view current print edition




O’Rourke: Improved varieties, high quality are driving increases in grape demand

As the California table grape industry moves deeper into a season that is expected to produce a record-breaking crop for the second year in a row, with demand so far keeping pace, John O’Rourke, president of RJO Produce Marketing in Fresno, CA, talked to The Produce News about some of the factors driving the industry’s success.

“The overall quality of the product that fantastic growers are producing I believe is one of the reasons you are seeing such an increase in demand,” he said. Growers “have been working very hard over the last several decades to produce great fruit, but especially over the last eight to 10 years to produce varieties that look great, that eat well, that are high-producing varieties.”

016-CalGrapes-RJO-JohnJohn O'RourkeNot only are the growers benefitting “from all of the investment and hard work they have put in,” but consumers are also getting the benefit of good grapes to enjoy and customers “are benefitting from the opportunity to offer such premium product” to the consumers.

It is “an exciting time in the grape industry” with “so many different varieties and so many new varieties” available in the market, O’Rourke said.

RJO Produce has developed a proprietary fruit scoring system and a proprietary, patent-pending, mobile software application that enables RJO inspectors to score inspections in the field and share those scores in real time with customers. The company calls the system “Bird Dog Quality Scores,” and it enables inspectors to not only score individual lots but to make quantifiable comparisons and track trends.

“Our field research and what we are seeing out there with our Bird Dog Quality Scores “ confirms the overall quality of the grape produced by California shippers, O’Rourke said. “Coming off such a strong year last year, there is a lot of excitement in terms of the quality of the product being offered to the consumer. It is just outstanding.”

Not every lot, of course, is of equally outstanding quality, and there are many reasons for that, one of which is the simple fact that with all of the new varieties growers are dealing with, they are also going through a learning process, O’Rourke explained.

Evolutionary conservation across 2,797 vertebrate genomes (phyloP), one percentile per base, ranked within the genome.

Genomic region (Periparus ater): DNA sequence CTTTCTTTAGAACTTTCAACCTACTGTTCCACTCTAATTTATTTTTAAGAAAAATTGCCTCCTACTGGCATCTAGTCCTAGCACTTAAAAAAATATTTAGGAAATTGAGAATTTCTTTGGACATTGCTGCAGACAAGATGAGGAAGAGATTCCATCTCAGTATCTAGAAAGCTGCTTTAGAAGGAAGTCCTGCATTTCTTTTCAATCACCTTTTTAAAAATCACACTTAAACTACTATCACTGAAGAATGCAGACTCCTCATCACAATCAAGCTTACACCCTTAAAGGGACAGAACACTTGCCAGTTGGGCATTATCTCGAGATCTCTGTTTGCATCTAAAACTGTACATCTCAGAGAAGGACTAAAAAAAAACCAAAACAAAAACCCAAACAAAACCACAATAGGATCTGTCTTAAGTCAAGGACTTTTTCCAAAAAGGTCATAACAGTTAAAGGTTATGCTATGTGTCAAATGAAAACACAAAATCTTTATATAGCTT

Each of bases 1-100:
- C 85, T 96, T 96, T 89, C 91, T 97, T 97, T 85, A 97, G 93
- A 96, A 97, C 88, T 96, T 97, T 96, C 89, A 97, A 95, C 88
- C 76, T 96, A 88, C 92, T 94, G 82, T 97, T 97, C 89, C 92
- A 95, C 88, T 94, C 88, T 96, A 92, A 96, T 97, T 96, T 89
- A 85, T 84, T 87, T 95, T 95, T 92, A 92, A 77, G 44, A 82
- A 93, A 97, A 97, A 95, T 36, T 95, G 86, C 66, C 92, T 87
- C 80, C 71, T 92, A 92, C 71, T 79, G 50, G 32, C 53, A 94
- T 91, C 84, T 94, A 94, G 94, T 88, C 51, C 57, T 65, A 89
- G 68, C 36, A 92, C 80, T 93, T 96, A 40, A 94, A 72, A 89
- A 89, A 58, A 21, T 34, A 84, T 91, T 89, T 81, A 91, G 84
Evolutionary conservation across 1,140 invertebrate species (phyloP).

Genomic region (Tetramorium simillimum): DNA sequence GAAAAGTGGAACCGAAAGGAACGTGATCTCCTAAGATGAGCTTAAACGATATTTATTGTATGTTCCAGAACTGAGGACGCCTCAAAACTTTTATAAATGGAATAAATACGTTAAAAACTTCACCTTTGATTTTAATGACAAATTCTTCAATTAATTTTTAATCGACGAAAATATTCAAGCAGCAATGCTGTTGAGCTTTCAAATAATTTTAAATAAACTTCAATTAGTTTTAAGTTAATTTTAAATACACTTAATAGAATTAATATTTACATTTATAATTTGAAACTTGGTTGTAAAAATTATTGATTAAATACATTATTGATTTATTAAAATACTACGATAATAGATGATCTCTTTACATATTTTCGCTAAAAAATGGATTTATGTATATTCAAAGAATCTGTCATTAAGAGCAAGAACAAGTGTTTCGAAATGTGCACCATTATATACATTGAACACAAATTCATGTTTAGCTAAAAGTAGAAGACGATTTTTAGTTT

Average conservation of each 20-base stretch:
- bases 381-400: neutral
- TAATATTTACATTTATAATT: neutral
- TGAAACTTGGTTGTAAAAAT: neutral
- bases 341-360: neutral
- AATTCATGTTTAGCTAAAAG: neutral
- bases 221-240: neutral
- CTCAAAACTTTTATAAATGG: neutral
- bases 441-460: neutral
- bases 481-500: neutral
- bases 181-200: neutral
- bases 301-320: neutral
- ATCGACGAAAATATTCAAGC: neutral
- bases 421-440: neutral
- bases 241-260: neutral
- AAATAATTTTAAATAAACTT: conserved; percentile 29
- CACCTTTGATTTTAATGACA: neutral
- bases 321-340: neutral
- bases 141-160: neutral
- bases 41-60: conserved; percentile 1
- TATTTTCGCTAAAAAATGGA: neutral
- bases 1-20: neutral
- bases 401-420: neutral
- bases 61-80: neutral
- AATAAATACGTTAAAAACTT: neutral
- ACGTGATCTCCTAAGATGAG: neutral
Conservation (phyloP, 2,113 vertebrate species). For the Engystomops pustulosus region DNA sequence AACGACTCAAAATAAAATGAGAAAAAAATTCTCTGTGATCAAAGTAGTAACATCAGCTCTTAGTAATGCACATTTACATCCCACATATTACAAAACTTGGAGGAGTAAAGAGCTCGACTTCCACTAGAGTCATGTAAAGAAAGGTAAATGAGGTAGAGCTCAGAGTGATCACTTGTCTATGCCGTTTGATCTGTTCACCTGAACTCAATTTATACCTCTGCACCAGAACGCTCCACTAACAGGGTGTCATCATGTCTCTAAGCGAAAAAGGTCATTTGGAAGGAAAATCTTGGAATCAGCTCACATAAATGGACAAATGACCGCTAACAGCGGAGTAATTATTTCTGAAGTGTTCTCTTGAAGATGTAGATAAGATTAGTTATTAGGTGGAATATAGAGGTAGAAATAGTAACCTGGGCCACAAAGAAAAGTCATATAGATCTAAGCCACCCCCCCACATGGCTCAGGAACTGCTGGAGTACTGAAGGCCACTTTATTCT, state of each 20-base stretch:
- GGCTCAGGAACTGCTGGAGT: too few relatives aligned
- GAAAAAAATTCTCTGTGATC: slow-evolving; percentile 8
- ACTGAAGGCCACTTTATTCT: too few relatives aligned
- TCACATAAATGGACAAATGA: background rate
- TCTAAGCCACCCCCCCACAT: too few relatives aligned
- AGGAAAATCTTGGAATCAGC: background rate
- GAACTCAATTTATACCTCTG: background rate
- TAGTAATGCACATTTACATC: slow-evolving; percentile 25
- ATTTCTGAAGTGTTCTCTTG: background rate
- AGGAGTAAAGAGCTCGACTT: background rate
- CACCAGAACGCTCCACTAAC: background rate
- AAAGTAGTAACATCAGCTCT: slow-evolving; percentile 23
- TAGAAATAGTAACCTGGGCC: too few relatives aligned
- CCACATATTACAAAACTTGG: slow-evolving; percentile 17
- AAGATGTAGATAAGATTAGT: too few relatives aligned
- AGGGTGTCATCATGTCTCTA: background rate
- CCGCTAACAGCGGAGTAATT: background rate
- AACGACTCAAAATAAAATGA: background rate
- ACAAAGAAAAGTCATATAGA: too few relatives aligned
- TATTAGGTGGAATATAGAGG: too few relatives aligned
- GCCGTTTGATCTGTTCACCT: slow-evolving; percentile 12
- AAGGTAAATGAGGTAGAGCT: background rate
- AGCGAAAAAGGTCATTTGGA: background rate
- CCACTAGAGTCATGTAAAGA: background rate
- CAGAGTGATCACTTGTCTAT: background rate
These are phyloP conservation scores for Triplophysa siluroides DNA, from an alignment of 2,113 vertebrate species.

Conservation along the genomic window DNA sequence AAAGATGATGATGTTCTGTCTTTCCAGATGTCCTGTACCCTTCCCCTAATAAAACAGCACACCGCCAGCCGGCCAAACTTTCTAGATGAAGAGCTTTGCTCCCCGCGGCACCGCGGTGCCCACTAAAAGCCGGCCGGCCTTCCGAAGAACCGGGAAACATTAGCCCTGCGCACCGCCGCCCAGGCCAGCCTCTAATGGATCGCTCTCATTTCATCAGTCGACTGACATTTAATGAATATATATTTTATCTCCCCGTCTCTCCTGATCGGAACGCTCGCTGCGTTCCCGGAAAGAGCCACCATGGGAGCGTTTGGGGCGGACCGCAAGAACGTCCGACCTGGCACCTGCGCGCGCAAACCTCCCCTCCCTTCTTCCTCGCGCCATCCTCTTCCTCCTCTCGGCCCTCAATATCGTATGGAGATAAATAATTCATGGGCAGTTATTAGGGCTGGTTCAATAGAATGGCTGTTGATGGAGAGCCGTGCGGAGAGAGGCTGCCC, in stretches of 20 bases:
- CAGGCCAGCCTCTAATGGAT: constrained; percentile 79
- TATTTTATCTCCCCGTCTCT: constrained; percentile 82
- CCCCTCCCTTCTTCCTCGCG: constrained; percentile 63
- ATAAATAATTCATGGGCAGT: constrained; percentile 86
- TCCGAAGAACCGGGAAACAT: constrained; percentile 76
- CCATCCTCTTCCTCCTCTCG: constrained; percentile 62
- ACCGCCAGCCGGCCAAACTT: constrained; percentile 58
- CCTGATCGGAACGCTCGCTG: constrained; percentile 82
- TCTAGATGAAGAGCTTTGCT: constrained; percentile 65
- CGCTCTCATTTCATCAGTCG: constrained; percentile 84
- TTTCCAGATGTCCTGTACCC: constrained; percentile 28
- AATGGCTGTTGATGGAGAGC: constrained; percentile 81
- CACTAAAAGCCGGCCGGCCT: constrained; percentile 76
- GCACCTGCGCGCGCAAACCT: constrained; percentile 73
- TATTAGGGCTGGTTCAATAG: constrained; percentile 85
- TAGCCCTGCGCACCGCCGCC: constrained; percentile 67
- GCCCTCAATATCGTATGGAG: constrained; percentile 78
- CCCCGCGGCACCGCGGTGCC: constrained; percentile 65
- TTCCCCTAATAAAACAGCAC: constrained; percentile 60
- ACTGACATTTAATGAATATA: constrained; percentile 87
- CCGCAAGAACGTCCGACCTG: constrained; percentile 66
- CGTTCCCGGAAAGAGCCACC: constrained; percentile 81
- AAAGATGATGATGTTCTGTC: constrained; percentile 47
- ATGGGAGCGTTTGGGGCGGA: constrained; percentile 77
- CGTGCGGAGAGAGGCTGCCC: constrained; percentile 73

Each variety has its own personality, and “the vines have their own personalities based on the soil and the rootstock and how they are grown.” Because of that, being able to “navigate through those waters” is “extremely critical.” Every year “offers more challenges” in how to grow the fruit, how to harvest it, and how to get it to the marketplace, he said. “So we are very excited to have the opportunity to deliver high-quality fruit for our customers.” The Bird Dog Quality Scores system facilitates that process.

Customers “can see exactly how the commodities are trending, and they have a score, real time. Our bird dogs are out in the field on a daily basis, and our customers have the ability to have a score right there in front of them 3,000 miles away. That accurate timely information helps them to handle their business, I think, in a much more efficient, more knowledgeable manner,” he said.

“We can adjust the scoring system and customize it to any customer’s wishes, so it reflects those customers’ specifications and what they are looking for,” he said. “It allows them to see trends and see what is happening and get a real clear understanding of the marketplace, especially given the abundant amount of varieties that are available, so it is a great tool. We are excited that we can use technology, along with our field-based team, and put our customers in a position where they can leverage field knowledge,” helping them to make “timely, accurate decisions for their business.”

One of the challenges in the industry is the difficulty in managing the growing number of pack styles and related information, O’Rourke explained. “It is difficult enough to grow fantastic premium fruit. It gets more difficult when you’ve got to make sure it’s in the right bag with the right lettering in the right box with the right information, the right traceability number, in the proper slot in the cold storage, and then make sure it gets from that proper slot in the cold storage to the proper truck.”

With so many steps to go through “along the way from the vine to the truck,” there are many things that can go wrong,” he said. The fruit could, for example, wind up in the wrong bag or have the wrong PLU or the wrong variety marked on the carton. “Things like that do happen,” and RJO’s bird dogs pride themselves in minimizing those problems by catching such mistakes before the fruit is loaded on the truck.

“One of the things that our [inspectors] do” is to make sure that what goes on a customer’s truck “meets our customers specifications,” he said. Not only must it be the right fruit of the right quality but it must be “what they are asking for” in terms of specific packaging as well.